The Supreme Court of Canada has ruled in favour of Yukon First Nations in their fight to protect the Peel watershed region, overturning a decision that rolled back years of planning and ordering the government to consider a final recommended plan proposed by an independent commission.

The unanimous ruling released Friday ends a five-year legal battle between the Yukon government and a group of First Nations and environmental groups. The case was fought in territorial courts before the First Nations and environmental groups appealed to the country's highest court.

A Supreme Court hearing was held in Ottawa in March.

In the ruling Friday, written by Justice Andromache Karakatsanis, the court upheld a ruling by a trial judge to quash the territorial government's final land use plan, ordering the planning process to resume at an earlier stage.

Changes made by the territorial government's land use plan "did not respect the Chapter 11 process," the decision reads. "Respect for this process is especially important where, as here, the planning area includes First Nations' traditional territories within non-settlement areas.

"As both the trial judge and Court of Appeal noted, Yukon's conduct was not becoming of the honour of the Crown." 

Gordon Christie, a University of British Columbia law professor who has studied the case, said Friday's decision affirms the authority of Yukon's land claim agreements — and sends a signal to governments elsewhere.

"It's a win for the First Nations and groups that made this challenge, but it's really a win for the treaty, which is an agreement between Canada and the First Nations — so it's really a win for reconciliation," he said.

"That's what won today, was that agreement."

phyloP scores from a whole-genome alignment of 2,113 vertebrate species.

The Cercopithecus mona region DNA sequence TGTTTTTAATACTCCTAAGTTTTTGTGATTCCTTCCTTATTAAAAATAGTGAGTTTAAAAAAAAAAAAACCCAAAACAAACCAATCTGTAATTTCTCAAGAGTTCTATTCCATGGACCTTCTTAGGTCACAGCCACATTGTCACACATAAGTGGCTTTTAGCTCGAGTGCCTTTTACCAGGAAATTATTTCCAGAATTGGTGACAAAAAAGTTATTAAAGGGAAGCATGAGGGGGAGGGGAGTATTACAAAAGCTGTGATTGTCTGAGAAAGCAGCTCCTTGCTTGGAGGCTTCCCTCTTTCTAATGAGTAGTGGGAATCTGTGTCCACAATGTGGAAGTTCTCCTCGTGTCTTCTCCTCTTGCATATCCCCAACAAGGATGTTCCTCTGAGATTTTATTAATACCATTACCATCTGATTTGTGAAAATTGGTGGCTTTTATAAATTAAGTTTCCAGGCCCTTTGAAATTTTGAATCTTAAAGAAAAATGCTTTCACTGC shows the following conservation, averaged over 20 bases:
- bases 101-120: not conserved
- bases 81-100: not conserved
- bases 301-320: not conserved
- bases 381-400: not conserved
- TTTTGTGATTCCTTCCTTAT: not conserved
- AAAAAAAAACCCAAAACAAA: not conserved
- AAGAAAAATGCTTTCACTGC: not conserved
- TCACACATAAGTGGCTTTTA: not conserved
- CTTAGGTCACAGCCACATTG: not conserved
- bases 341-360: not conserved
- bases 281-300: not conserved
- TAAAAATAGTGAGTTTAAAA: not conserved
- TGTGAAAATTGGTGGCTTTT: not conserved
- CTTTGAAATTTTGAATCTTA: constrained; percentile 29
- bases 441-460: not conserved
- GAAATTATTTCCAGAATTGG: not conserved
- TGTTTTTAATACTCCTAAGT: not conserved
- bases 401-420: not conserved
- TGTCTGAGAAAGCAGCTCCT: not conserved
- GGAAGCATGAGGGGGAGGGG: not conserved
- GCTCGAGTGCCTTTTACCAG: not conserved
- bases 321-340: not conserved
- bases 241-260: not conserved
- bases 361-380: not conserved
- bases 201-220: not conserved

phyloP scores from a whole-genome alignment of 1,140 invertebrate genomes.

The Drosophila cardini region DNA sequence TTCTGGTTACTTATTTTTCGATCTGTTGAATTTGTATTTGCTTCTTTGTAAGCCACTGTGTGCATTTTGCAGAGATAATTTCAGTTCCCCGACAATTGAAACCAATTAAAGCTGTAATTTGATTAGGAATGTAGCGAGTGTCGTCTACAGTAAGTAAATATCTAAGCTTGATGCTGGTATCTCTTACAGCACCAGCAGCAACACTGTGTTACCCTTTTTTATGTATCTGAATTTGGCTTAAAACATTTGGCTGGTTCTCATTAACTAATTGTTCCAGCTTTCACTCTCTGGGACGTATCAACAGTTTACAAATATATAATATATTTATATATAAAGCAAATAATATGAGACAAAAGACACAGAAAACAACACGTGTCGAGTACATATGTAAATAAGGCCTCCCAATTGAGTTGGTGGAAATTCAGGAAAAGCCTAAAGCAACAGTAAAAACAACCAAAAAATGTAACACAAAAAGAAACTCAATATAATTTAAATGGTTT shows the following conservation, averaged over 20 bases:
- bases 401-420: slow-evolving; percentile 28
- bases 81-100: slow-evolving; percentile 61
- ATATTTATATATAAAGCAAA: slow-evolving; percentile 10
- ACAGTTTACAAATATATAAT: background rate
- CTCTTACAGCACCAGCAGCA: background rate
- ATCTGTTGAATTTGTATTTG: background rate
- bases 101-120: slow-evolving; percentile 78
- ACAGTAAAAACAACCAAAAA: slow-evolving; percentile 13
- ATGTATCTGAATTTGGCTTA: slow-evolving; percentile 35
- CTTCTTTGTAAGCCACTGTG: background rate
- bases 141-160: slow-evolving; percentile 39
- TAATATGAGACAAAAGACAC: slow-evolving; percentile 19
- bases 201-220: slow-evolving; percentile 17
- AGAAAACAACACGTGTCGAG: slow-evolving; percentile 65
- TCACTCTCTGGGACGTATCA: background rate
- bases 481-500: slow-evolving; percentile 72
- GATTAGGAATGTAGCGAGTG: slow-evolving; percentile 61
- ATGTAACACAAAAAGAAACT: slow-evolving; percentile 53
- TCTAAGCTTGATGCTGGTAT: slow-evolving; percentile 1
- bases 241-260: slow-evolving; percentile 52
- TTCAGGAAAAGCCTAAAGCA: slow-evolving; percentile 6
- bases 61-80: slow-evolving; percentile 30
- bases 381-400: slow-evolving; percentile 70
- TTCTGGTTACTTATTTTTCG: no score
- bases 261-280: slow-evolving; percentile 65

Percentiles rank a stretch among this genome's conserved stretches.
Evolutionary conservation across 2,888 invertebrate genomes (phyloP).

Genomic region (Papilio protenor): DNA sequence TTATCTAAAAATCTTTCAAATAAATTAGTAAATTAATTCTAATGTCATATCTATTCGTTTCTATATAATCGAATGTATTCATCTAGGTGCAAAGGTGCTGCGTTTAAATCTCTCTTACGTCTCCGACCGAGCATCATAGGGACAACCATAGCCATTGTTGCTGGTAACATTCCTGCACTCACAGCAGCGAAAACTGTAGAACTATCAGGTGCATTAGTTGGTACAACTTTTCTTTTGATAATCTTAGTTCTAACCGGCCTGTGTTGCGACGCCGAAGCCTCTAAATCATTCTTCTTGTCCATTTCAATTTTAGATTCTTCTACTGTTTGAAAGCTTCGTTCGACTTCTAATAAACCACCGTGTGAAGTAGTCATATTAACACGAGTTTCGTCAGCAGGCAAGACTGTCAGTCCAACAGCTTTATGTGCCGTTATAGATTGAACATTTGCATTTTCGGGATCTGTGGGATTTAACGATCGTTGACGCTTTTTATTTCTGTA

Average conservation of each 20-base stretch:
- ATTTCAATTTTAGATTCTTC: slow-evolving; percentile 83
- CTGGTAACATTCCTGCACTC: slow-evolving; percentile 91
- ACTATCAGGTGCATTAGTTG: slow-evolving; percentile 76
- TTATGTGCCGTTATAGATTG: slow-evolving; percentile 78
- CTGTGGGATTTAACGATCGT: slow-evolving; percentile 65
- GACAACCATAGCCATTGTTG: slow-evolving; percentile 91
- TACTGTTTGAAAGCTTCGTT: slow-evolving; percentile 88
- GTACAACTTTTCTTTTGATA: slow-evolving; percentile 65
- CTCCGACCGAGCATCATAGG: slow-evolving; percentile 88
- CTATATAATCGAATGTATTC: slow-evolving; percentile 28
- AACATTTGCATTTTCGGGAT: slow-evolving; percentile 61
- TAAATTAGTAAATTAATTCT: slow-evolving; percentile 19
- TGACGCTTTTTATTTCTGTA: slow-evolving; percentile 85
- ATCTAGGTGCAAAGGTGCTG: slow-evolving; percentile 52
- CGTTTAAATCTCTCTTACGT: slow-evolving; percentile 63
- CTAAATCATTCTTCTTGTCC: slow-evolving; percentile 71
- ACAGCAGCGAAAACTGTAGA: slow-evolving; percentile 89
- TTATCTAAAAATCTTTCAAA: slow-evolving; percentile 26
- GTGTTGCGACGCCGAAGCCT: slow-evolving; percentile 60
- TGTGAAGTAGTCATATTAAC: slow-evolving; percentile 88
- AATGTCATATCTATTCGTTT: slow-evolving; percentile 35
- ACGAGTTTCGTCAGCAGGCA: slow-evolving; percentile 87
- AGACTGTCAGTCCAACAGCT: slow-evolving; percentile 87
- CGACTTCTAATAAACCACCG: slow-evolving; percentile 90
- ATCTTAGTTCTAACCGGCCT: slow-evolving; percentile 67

Peel watershed

The dispute centres on a land use plan for the Peel region, a 68,000-square-kilometre swath of pristine sub-Arctic wilderness that represents about 16 per cent of Yukon. (CBC)

Competing plans

The dispute has centred on Yukon's land use planning process for the Peel watershed and what happens when a government fails in its treaty obligations.

The Peel watershed is a roughly 68,000-square-kilometre swath of pristine sub-Arctic wilderness that represents about 16 per cent of Yukon. It's larger than Nova Scotia.

In 2011, after years of work, an independent commission came up with a final recommended land use plan for the Peel region. It would have protected about 80 per cent of the region from development.

The Yukon government didn't like that idea, and in 2012 it presented its own plan, which would have protected just 30 per cent of the region.

Map of Peel watershed region0:21

Local First Nations and environmental groups cried foul, and took the government to court. They argued the territorial government had breached its treaty obligations under Yukon's Umbrella Final Agreement (UFA), which was signed by First Nations and the territorial government in 1990. It describes a collaborative process for land use planning.

The lower courts agreed that the Yukon government derailed that process by ignoring the commission's recommended plan in favour of its own.

The Supreme Court agreed with that assessment Friday, returning the process to when the commission's final recommended plan was first presented to the government — an option favoured by First Nations and environmental groups. The government sought to return the process to where input from all stakeholders is considered, essentially restarting land use planning for the watershed.

The ruling said the government modified the commission's final plan for the watershed so significantly "as to effectively reject it."

"Imagined as a conversation, Yukon chose not to propose a point for discussion, but then proceeded to advance its point in the most general terms and only after the discussion had substantially progressed."